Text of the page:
(K’ung-pu fen-tzu)

New Digital Restoration

  • Introduction

    Andrew F. Jones is professor and Louis B. Agassiz Chair in Chinese in the East Asian Languages and Cultures Department, UC Berkeley.


Cora Miao, Lee Li-chun, Chin Shih-chieh, Wang An,

Ostensibly inspired by a documentary on a German terrorist group, Edward Yang’s third feature instead discovers, hidden within the stillness of human emotion, a terror far more brutal than any moment of physical violence. Bookended by images of guns and corpses, the film’s true focus is on the violence enacted in everyday relationships, whether between lovers, coworkers, or strangers. The narrative weaves intricately between three scattered groups of characters: a doctor and his novelist wife, a mopey woman hoodlum, and a love-struck photographer, all threaded together by one prank phone call and a sense of deceit and lingering entropy. For Yang, the film “is built rather like a puzzle; the spectator can rearrange it in his head when he gets home.” It is the inescapable feeling, not the telling, of the story that matters. Indeed, the gunshots at the beginning and end seem interchangeable, almost anticlimactic, rendered quaintly obsolete by the film’s painstakingly traumatic layering of human relations and their emotional violence.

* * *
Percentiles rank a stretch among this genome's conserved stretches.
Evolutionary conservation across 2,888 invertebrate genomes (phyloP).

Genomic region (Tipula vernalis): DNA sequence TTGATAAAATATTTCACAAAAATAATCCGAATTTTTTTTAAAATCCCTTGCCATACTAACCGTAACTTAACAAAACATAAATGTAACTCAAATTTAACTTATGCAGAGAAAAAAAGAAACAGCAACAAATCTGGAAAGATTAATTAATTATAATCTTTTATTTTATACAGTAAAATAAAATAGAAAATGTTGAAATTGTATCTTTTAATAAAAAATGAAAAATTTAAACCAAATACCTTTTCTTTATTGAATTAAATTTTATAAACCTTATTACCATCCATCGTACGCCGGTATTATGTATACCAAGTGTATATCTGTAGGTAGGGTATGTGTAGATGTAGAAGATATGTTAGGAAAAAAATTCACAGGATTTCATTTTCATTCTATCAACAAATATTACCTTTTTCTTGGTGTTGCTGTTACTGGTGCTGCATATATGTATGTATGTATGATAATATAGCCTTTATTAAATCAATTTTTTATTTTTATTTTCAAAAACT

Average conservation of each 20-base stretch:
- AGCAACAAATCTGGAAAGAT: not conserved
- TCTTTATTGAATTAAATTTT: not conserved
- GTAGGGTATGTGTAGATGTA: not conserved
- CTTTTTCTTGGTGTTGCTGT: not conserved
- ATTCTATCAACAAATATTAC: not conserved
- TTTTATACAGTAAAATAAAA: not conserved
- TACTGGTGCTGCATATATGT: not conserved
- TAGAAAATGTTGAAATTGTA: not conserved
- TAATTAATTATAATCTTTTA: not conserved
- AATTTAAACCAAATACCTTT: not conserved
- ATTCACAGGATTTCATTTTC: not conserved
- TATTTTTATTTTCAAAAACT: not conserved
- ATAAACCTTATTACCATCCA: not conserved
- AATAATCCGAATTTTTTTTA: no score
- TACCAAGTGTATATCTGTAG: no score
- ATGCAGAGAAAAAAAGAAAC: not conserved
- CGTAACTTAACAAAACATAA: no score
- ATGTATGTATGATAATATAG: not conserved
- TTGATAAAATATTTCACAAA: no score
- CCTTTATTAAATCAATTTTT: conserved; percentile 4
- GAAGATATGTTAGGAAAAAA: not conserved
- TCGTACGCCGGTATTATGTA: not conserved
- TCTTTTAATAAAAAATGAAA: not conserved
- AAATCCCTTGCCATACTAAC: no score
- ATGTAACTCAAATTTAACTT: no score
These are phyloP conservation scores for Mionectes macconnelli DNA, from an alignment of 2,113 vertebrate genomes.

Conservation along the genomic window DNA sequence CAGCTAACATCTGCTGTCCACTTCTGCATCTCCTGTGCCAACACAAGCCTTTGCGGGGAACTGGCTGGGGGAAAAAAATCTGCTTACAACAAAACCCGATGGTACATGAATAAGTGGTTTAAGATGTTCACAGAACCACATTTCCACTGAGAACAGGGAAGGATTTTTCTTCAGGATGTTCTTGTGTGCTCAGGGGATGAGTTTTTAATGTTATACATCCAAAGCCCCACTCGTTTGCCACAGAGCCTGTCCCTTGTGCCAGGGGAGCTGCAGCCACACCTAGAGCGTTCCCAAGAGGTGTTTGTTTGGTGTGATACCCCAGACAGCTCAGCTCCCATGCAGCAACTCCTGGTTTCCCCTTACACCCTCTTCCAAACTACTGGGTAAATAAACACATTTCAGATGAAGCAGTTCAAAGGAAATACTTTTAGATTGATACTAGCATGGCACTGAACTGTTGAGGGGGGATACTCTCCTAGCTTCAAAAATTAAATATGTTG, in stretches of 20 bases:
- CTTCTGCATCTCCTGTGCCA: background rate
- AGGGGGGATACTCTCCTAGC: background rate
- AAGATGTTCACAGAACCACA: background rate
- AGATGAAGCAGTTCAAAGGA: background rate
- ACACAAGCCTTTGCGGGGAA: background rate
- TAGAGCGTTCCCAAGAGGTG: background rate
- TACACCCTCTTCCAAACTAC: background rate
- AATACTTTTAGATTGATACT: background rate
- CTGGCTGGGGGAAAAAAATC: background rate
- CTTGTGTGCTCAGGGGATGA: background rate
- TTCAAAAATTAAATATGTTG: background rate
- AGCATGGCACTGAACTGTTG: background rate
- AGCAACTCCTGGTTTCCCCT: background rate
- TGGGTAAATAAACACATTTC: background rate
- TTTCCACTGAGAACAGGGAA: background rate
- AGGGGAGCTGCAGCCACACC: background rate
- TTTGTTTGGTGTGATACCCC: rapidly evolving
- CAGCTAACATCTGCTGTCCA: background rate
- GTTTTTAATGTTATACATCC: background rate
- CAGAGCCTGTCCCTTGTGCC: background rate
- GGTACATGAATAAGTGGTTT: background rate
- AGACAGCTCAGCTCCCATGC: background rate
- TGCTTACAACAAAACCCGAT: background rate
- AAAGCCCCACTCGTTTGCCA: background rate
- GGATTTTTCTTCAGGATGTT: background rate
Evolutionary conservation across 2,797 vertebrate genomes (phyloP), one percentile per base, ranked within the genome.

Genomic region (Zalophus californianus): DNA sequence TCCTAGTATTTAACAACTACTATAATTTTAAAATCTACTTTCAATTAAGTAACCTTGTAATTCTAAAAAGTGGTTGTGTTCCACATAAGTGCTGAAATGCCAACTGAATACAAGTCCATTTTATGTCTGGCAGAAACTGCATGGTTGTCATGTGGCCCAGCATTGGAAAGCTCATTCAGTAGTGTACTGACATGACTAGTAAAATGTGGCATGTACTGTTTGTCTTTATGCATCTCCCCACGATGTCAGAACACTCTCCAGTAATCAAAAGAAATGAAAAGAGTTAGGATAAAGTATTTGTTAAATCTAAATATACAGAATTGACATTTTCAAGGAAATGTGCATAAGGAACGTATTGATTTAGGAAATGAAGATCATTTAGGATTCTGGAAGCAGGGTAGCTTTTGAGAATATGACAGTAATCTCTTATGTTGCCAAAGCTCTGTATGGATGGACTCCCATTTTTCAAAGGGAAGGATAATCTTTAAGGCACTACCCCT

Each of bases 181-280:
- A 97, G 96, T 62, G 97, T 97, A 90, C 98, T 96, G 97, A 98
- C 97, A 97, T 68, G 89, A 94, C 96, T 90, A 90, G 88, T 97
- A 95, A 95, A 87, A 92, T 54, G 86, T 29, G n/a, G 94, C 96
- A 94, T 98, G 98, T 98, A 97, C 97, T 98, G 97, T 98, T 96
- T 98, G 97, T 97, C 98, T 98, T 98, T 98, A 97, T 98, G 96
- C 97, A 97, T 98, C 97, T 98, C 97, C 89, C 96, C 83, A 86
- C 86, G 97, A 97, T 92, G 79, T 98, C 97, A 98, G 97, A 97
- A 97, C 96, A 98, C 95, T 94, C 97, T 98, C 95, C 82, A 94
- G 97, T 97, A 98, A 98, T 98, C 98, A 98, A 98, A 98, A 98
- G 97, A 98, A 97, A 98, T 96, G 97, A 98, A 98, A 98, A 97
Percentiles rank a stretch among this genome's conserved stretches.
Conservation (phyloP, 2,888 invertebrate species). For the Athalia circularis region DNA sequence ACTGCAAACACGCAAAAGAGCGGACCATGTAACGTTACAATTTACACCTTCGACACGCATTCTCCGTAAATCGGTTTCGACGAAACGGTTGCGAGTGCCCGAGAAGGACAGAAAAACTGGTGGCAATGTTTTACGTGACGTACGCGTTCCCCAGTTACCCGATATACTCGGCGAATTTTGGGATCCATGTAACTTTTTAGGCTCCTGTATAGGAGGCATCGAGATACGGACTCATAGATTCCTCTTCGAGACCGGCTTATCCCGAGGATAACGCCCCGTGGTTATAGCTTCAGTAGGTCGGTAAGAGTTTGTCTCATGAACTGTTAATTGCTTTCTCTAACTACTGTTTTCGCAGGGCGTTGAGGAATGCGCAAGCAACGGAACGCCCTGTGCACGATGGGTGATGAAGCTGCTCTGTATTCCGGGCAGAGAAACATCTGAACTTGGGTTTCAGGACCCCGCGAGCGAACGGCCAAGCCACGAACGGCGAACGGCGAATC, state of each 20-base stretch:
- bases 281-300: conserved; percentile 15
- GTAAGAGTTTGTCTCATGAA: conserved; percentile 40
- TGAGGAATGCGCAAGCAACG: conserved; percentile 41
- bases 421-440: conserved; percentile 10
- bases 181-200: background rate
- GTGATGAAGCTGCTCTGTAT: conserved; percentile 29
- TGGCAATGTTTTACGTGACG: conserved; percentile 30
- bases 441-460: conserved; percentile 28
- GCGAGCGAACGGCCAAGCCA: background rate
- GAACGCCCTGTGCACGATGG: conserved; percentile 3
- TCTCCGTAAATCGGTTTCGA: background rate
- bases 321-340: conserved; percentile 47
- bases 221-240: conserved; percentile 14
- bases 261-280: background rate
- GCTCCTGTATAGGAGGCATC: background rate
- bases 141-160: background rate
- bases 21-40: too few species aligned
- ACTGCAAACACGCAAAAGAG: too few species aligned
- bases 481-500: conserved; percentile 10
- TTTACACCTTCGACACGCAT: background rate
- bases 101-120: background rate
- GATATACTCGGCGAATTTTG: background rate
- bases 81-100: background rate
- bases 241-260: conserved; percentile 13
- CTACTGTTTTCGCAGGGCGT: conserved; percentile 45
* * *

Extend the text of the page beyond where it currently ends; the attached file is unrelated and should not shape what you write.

Jason Sanders
  • Edward Yang
  • Chang Chan
  • Mandarin
  • with English subtitles
Print Info
  • Color
  • DCP
  • 105 mins
  • Taiwan Film and Audiovisual Institute
  • Fortune Star Media Limited

Event Accessibility

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